Baltimore County News
Friday, May 20 Events Planned for Towson, Timonium, Catonsville, Owings Mills and White Marsh
On Friday, May 20, hundreds of Baltimore County residents are expected to celebrate national Bike to Work Day. Bike to Work Day (BTWD) rallies are being held in Towson, Timonium, Catonsville, Owings Mills and White Marsh to celebrate those who commute to work by bike, and to encourage others to give it a try.
Rallies will include free early-morning refreshments and giveaways, and those that pre-register at www.Bike2WorkCentralMD.com will also receive Bike to Work Day t-shirts and are eligible to win prizes. New this year, a B2WD after-party will be held from 4:30 to 6 p.m. at the Handlebar Café, located at 511 S Caroline St, Baltimore, MD 21231.
Bike to Work Day is an annual event, promoting bicycling as a healthy and enjoyable commute option that eases congestion. It is managed regionally by the Baltimore Metropolitan Council through collaboration with state agencies, bicycle and pedestrian advocacy groups, cities and counties throughout Central Maryland, committed volunteers and generous sponsors.
Baltimore County government is marking its thirteenth year in sponsoring the local events, which have been steadily growing in number and participants. The Owings Mills location is in its second year, and is hosted by Edaptive Systems Inc. (400 Red Brook Blvd, Owings Mills, MD 21117). The White Marsh event, in its sixth year, but at a new location, is hosted by Merritt Athletic Club (5301 Campbell Boulevard, White Marsh MD 21236). The White Marsh event runs from 7 a.m. to 9 a.m. and features free Gatorade and light refreshments, screenings by Agape physical Therapy, and a raffle for 3-month membership.
“Biking to work is an efficient and fun way to get the exercise you need while commuting to the workplace,” said County Executive Kevin Kamenetz. “And, biking rather than driving to work can help reduce the amount of vehicle emissions which are a significant contributor to the region’s ground-level ozone problem.”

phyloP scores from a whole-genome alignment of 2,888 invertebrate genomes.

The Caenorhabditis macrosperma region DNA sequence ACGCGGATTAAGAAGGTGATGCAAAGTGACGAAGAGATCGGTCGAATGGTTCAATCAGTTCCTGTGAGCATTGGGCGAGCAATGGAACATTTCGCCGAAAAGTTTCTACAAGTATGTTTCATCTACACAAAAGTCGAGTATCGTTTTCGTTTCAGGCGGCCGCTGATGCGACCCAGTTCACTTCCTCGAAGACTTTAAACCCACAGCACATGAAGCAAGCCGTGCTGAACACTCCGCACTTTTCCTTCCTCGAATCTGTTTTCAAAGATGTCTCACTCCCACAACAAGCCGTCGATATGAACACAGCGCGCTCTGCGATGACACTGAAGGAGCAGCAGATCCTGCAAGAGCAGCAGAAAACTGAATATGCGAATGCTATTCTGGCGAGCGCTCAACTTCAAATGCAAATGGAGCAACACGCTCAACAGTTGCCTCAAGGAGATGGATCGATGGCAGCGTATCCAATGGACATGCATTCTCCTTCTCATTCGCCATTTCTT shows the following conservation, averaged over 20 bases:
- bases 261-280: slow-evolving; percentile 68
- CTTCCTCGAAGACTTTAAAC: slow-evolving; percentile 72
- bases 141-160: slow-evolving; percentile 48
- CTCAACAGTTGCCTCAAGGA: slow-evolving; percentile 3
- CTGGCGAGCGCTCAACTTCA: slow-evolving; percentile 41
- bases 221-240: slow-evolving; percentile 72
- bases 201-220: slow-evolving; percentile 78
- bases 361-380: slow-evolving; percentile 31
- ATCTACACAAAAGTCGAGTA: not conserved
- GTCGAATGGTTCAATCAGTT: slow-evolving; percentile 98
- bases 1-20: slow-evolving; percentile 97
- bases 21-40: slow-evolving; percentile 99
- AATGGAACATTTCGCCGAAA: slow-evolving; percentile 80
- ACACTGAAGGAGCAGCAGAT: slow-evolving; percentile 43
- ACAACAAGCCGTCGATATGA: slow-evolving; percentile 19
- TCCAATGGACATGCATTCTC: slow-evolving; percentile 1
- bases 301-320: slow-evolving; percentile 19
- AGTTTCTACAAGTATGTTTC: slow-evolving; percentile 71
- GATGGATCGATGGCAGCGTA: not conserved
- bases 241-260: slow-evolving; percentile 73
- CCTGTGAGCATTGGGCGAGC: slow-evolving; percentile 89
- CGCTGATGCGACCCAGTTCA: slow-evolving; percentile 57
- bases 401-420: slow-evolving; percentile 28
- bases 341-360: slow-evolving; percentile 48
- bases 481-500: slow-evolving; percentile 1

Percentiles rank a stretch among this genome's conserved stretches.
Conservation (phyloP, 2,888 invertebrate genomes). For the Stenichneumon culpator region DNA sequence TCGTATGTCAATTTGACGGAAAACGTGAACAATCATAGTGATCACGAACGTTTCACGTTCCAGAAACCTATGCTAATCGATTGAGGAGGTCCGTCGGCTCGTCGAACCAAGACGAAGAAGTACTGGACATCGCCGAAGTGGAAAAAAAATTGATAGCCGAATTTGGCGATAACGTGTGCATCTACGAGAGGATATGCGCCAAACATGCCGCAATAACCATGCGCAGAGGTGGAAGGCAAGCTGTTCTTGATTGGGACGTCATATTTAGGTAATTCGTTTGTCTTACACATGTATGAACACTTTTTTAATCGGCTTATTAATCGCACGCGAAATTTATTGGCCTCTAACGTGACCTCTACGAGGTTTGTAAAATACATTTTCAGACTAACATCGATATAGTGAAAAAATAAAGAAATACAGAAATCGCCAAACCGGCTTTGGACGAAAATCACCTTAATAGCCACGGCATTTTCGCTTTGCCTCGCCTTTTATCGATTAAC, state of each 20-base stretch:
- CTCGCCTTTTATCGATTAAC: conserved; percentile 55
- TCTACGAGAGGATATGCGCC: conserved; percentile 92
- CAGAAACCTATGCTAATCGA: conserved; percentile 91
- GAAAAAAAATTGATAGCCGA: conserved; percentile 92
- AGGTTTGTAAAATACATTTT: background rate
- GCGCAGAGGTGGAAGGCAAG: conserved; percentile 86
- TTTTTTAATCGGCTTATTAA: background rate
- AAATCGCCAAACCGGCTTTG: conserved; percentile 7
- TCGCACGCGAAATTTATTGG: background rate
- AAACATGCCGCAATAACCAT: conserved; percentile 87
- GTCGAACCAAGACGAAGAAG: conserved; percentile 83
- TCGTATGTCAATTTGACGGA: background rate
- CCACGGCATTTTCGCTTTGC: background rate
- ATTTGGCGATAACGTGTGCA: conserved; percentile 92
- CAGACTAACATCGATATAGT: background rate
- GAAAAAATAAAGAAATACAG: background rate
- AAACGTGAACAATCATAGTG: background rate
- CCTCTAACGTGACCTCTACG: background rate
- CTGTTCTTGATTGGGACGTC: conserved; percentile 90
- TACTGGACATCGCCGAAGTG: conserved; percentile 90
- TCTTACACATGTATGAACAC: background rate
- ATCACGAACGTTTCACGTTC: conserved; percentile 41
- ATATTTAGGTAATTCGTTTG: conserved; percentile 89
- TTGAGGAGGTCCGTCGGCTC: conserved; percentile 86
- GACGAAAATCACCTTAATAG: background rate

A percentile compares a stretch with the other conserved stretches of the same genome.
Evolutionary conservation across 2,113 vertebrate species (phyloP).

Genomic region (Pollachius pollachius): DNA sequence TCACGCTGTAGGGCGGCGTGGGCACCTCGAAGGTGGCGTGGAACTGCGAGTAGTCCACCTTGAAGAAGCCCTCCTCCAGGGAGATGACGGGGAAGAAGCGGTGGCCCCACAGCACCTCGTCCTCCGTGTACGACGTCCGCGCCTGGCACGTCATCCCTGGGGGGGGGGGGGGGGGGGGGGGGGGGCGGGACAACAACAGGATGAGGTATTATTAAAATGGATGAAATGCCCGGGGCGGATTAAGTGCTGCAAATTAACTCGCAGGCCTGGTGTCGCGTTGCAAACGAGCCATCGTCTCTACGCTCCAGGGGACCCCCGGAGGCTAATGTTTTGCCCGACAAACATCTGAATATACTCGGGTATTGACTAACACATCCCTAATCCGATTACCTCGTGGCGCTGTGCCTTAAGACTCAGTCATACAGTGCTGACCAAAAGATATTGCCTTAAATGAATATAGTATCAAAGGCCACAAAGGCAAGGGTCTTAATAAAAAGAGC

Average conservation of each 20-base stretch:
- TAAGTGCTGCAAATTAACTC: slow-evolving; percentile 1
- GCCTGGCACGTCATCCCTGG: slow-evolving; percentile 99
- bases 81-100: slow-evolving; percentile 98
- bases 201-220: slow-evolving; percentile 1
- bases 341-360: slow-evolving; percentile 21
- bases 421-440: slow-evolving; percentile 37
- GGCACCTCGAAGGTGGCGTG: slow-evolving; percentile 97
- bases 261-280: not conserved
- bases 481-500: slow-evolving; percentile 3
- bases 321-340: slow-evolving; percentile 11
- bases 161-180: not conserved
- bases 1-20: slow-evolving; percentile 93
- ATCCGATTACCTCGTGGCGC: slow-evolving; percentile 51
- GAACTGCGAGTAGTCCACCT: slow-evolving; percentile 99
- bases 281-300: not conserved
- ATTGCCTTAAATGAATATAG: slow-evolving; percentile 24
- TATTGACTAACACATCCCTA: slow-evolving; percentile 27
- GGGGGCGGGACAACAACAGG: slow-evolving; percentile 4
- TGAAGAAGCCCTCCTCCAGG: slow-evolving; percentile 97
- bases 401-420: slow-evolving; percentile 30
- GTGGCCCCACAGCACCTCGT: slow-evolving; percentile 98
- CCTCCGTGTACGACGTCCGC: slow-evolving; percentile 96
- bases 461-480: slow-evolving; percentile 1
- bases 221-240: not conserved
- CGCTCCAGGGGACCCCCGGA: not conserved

For more information, visit http://www.baltometro.org/be-involved/transportation-options/bike/bike-to-work-day
Natalie Litofsky, Public Safety Office of Media and Communications
From the spooky decorations to the scary costumes, Halloween is a holiday that embraces the fun side of fear. Though zombies and vampires are imaginary dangers, it’s important to watch out for a real safety hazard on Halloween – cars.
According to the National Highway Transportation Safety Administration, Halloween is the second-deadliest day of the year for pedestrians.
Parents and children alike should remember these road safety tips while trick-or-treating:
· Trick-or-treat while there is still daylight. The sun sets around 6 p.m., so keep this in mind when planning your route. Talk with your neighbors in advance to let them know you’ll be trick-or-treating earlier in the evening.
· Stay within a familiar neighborhood. This is the best way to travel where you know there are safe places to cross the street.
· Be a role model when it comes to obeying pedestrian traffic laws. Cross only at a crosswalk or intersection, and only when signal indicates you may cross. Tell your kids to walk on the sidewalk. If there are no walkways, stay as close to the curb as possible.
· Provide children with flashlights or other non-flammable light sources so they can see and be seen while walking. Glow bracelets or reflective tape are also a good way to increase visibility after dark.
· If your child’s costume includes a mask, make sure the eye holes do not obstruct vision. Try a test walk down a hallway in your home to practice looking for traffic while wearing a mask.
· Kids should always be accompanied by an adult while trick-or-treating. As a general rule, it’s best to have one adult for every three to six children.